At that first big show, Bergay placed first on her team and was fifth overall.
“After my ride, Pat said, ‘You’ve proven that you belong here,’” Bergay remembers. “When she said something like that, you knew she meant it.”
Setbacks Make You Stronger
Bergay kept proving herself, but setbacks kept popping up. This time, her horse’s health thwarted her forward momentum.
“I made the [FEI World Equestrian Games para dressage team] in 2010,” Bergay says. “But if you want to talk about setbacks, my horse sustained an injury six weeks before the Games.”
Bergay was also a top contender for the 2014 WEG in Normandy, France. After years of work with the Hanoverian stallion Rubino Bellisimo, Bergay could tell that he wasn’t feeling well.
“I was competing on the small tour as an able-bodied rider, but also trying for the WEG in para—it was awesome,” Bergay remembers. “We flew to the East Coast. After we got there, he was showing signs of neurological problems. You could barely tell that something was wrong, but I could tell because I knew him super well. A veterinarian suggested it was just stress from traveling. But he got worse. They found he had a tumor in his pelvis. It had become inflamed enough to press on his spinal cord and cause neurological problems. The day before the selection trials, I had to put him down.”
Bergay was heartbroken.
“Every person who is trying to succeed in this sport is dealing with constant setbacks and challenges,” she says. “If you focus on the challenge, you’ll have a miserable time. But if you focus on the journey and learning from your horses, this can be a rewarding life. By focusing on growth, I have been able to do a lot and will continue to do more.”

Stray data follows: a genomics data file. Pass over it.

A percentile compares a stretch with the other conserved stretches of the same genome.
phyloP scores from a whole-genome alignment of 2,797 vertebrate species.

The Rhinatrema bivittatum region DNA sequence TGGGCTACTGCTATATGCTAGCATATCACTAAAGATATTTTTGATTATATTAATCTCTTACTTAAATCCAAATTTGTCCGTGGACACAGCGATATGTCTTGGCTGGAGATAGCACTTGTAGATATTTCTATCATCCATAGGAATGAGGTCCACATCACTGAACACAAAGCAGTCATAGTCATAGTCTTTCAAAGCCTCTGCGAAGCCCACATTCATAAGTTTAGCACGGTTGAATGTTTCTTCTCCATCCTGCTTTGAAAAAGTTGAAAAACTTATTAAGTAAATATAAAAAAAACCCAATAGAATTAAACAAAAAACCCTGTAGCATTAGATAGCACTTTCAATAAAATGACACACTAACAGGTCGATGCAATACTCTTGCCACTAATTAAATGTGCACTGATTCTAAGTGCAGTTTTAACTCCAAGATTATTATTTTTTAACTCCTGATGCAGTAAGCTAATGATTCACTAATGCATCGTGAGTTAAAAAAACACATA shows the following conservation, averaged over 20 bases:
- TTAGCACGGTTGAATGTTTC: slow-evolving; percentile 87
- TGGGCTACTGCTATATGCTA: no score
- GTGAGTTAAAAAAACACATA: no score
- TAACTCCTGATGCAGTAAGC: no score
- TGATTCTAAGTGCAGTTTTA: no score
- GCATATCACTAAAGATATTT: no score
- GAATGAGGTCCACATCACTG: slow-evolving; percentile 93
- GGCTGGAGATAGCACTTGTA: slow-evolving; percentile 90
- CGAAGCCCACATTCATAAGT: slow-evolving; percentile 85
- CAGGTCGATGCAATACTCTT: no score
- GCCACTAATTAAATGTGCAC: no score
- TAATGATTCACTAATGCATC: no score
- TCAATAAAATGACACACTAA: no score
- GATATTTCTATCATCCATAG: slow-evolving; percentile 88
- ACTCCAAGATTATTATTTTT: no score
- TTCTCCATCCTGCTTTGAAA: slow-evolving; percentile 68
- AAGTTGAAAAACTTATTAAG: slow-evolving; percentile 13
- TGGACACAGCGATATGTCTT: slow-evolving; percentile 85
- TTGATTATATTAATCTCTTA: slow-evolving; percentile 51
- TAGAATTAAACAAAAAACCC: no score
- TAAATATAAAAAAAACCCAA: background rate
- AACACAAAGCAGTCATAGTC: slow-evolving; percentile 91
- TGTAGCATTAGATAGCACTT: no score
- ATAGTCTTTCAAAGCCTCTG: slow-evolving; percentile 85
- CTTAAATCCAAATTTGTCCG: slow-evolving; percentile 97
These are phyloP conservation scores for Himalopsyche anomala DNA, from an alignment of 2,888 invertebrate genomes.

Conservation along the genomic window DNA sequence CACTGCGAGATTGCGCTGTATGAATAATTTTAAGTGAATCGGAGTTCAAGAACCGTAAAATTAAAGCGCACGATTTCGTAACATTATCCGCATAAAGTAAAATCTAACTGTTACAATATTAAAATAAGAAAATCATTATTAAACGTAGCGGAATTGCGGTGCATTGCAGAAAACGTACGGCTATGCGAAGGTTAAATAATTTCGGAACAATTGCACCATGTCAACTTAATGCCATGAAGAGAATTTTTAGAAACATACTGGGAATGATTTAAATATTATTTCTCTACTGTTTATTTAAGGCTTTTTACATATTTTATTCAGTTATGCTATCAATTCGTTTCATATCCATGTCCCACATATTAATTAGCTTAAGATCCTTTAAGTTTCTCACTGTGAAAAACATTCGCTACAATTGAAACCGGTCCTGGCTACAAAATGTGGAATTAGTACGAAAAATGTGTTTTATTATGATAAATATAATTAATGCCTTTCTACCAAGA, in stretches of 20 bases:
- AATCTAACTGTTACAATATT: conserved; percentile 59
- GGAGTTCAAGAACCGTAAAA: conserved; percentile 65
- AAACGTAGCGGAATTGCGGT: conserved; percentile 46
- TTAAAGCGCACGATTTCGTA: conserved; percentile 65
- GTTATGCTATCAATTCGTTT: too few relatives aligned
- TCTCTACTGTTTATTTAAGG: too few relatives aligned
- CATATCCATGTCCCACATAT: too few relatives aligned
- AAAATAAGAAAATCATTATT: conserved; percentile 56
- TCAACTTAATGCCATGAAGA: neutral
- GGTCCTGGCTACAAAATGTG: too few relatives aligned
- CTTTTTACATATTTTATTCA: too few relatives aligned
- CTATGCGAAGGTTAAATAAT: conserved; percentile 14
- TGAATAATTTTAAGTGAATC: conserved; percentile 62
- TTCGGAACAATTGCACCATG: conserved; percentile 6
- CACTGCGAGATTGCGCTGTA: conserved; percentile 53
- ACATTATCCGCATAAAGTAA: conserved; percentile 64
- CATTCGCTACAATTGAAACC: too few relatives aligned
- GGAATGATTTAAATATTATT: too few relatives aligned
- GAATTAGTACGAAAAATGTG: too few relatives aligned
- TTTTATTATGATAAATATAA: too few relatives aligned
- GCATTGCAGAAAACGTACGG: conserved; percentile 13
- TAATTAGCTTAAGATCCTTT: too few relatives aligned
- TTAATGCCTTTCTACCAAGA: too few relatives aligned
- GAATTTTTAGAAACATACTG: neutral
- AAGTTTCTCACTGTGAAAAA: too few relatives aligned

Making it Happen as a Para-Equestrian
Bergay was determined to keep going—even through the grief of losing her talented mount.
“I’ve always had the absolute best support system. If I had doubts, my parents wouldn’t let me for long.”
Her parents, Mary and Steve Bergay, taught her to have a positive mindset and “figure it out”—whatever “it” was—from an early age.
“They signed me up for all youth sports—softball, rock climbing, swimming. Those are two-handed sports!” she says with a laugh. “I could have just done track, but nope! I was pushed to do what was deemed unrealistic. I’m grateful for that.”
When it came to riding, Steve Bergay was the first to figure out how Holly could hold the reins as a para-equestrian. He created a loop that chained onto her reins.